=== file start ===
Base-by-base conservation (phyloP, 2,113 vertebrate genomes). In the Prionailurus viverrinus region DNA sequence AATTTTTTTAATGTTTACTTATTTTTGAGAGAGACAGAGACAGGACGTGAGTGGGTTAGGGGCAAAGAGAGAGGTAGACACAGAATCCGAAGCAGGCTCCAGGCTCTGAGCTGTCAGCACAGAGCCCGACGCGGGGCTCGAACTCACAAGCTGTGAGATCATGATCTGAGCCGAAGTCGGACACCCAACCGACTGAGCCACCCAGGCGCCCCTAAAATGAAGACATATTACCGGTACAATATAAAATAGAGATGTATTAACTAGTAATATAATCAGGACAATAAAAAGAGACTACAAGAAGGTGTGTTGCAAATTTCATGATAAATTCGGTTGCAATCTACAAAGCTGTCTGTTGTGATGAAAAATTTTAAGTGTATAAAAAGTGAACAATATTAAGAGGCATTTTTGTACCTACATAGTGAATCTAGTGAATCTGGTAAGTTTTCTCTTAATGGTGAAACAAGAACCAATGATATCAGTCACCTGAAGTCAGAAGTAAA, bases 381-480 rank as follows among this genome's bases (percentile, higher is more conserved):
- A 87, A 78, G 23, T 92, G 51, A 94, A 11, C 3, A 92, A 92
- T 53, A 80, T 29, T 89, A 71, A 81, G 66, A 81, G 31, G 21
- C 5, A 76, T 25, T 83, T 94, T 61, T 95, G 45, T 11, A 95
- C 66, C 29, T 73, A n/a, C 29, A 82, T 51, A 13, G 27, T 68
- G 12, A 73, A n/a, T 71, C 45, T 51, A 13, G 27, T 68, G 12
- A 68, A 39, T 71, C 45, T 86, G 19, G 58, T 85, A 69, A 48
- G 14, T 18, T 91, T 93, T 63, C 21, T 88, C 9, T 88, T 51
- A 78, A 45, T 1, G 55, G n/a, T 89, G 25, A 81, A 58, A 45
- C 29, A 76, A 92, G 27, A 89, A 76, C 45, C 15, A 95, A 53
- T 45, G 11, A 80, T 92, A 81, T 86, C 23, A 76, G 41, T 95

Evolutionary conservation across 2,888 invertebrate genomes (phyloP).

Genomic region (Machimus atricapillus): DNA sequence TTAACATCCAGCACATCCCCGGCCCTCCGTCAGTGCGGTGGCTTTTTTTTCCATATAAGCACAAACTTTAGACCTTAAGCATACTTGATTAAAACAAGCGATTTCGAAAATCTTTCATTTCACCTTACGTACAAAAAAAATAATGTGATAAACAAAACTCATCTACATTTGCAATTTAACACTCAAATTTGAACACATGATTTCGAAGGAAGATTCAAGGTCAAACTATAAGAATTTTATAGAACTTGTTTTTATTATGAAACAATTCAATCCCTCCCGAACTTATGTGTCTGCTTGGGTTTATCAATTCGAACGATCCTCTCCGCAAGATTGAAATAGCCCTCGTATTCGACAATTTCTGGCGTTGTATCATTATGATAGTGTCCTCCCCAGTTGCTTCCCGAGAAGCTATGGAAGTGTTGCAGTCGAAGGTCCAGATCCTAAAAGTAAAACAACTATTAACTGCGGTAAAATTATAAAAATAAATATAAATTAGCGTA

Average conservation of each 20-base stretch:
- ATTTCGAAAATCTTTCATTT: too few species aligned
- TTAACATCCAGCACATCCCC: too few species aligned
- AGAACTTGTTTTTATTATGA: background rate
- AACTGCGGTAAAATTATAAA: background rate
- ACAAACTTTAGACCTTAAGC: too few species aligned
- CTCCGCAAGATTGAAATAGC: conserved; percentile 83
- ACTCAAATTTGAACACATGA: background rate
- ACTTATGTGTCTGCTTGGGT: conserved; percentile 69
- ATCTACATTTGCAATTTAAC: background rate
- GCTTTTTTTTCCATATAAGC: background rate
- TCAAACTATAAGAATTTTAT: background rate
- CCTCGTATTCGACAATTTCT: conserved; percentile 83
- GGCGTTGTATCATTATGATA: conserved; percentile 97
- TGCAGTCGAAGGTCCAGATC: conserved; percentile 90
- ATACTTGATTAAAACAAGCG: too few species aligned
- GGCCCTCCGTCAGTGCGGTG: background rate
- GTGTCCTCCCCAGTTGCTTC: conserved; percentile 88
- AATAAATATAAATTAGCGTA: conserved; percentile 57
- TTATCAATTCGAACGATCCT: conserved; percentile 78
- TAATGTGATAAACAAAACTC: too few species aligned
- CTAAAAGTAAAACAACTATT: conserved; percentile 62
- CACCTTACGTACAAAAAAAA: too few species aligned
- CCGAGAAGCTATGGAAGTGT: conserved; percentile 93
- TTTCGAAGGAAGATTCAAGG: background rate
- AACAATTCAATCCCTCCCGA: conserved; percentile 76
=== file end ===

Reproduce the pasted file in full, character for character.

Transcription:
Base-by-base conservation (phyloP, 2,113 vertebrate genomes). In the Prionailurus viverrinus region DNA sequence AATTTTTTTAATGTTTACTTATTTTTGAGAGAGACAGAGACAGGACGTGAGTGGGTTAGGGGCAAAGAGAGAGGTAGACACAGAATCCGAAGCAGGCTCCAGGCTCTGAGCTGTCAGCACAGAGCCCGACGCGGGGCTCGAACTCACAAGCTGTGAGATCATGATCTGAGCCGAAGTCGGACACCCAACCGACTGAGCCACCCAGGCGCCCCTAAAATGAAGACATATTACCGGTACAATATAAAATAGAGATGTATTAACTAGTAATATAATCAGGACAATAAAAAGAGACTACAAGAAGGTGTGTTGCAAATTTCATGATAAATTCGGTTGCAATCTACAAAGCTGTCTGTTGTGATGAAAAATTTTAAGTGTATAAAAAGTGAACAATATTAAGAGGCATTTTTGTACCTACATAGTGAATCTAGTGAATCTGGTAAGTTTTCTCTTAATGGTGAAACAAGAACCAATGATATCAGTCACCTGAAGTCAGAAGTAAA, bases 381-480 rank as follows among this genome's bases (percentile, higher is more conserved):
- A 87, A 78, G 23, T 92, G 51, A 94, A 11, C 3, A 92, A 92
- T 53, A 80, T 29, T 89, A 71, A 81, G 66, A 81, G 31, G 21
- C 5, A 76, T 25, T 83, T 94, T 61, T 95, G 45, T 11, A 95
- C 66, C 29, T 73, A n/a, C 29, A 82, T 51, A 13, G 27, T 68
- G 12, A 73, A n/a, T 71, C 45, T 51, A 13, G 27, T 68, G 12
- A 68, A 39, T 71, C 45, T 86, G 19, G 58, T 85, A 69, A 48
- G 14, T 18, T 91, T 93, T 63, C 21, T 88, C 9, T 88, T 51
- A 78, A 45, T 1, G 55, G n/a, T 89, G 25, A 81, A 58, A 45
- C 29, A 76, A 92, G 27, A 89, A 76, C 45, C 15, A 95, A 53
- T 45, G 11, A 80, T 92, A 81, T 86, C 23, A 76, G 41, T 95

Evolutionary conservation across 2,888 invertebrate genomes (phyloP).

Genomic region (Machimus atricapillus): DNA sequence TTAACATCCAGCACATCCCCGGCCCTCCGTCAGTGCGGTGGCTTTTTTTTCCATATAAGCACAAACTTTAGACCTTAAGCATACTTGATTAAAACAAGCGATTTCGAAAATCTTTCATTTCACCTTACGTACAAAAAAAATAATGTGATAAACAAAACTCATCTACATTTGCAATTTAACACTCAAATTTGAACACATGATTTCGAAGGAAGATTCAAGGTCAAACTATAAGAATTTTATAGAACTTGTTTTTATTATGAAACAATTCAATCCCTCCCGAACTTATGTGTCTGCTTGGGTTTATCAATTCGAACGATCCTCTCCGCAAGATTGAAATAGCCCTCGTATTCGACAATTTCTGGCGTTGTATCATTATGATAGTGTCCTCCCCAGTTGCTTCCCGAGAAGCTATGGAAGTGTTGCAGTCGAAGGTCCAGATCCTAAAAGTAAAACAACTATTAACTGCGGTAAAATTATAAAAATAAATATAAATTAGCGTA

Average conservation of each 20-base stretch:
- ATTTCGAAAATCTTTCATTT: too few species aligned
- TTAACATCCAGCACATCCCC: too few species aligned
- AGAACTTGTTTTTATTATGA: background rate
- AACTGCGGTAAAATTATAAA: background rate
- ACAAACTTTAGACCTTAAGC: too few species aligned
- CTCCGCAAGATTGAAATAGC: conserved; percentile 83
- ACTCAAATTTGAACACATGA: background rate
- ACTTATGTGTCTGCTTGGGT: conserved; percentile 69
- ATCTACATTTGCAATTTAAC: background rate
- GCTTTTTTTTCCATATAAGC: background rate
- TCAAACTATAAGAATTTTAT: background rate
- CCTCGTATTCGACAATTTCT: conserved; percentile 83
- GGCGTTGTATCATTATGATA: conserved; percentile 97
- TGCAGTCGAAGGTCCAGATC: conserved; percentile 90
- ATACTTGATTAAAACAAGCG: too few species aligned
- GGCCCTCCGTCAGTGCGGTG: background rate
- GTGTCCTCCCCAGTTGCTTC: conserved; percentile 88
- AATAAATATAAATTAGCGTA: conserved; percentile 57
- TTATCAATTCGAACGATCCT: conserved; percentile 78
- TAATGTGATAAACAAAACTC: too few species aligned
- CTAAAAGTAAAACAACTATT: conserved; percentile 62
- CACCTTACGTACAAAAAAAA: too few species aligned
- CCGAGAAGCTATGGAAGTGT: conserved; percentile 93
- TTTCGAAGGAAGATTCAAGG: background rate
- AACAATTCAATCCCTCCCGA: conserved; percentile 76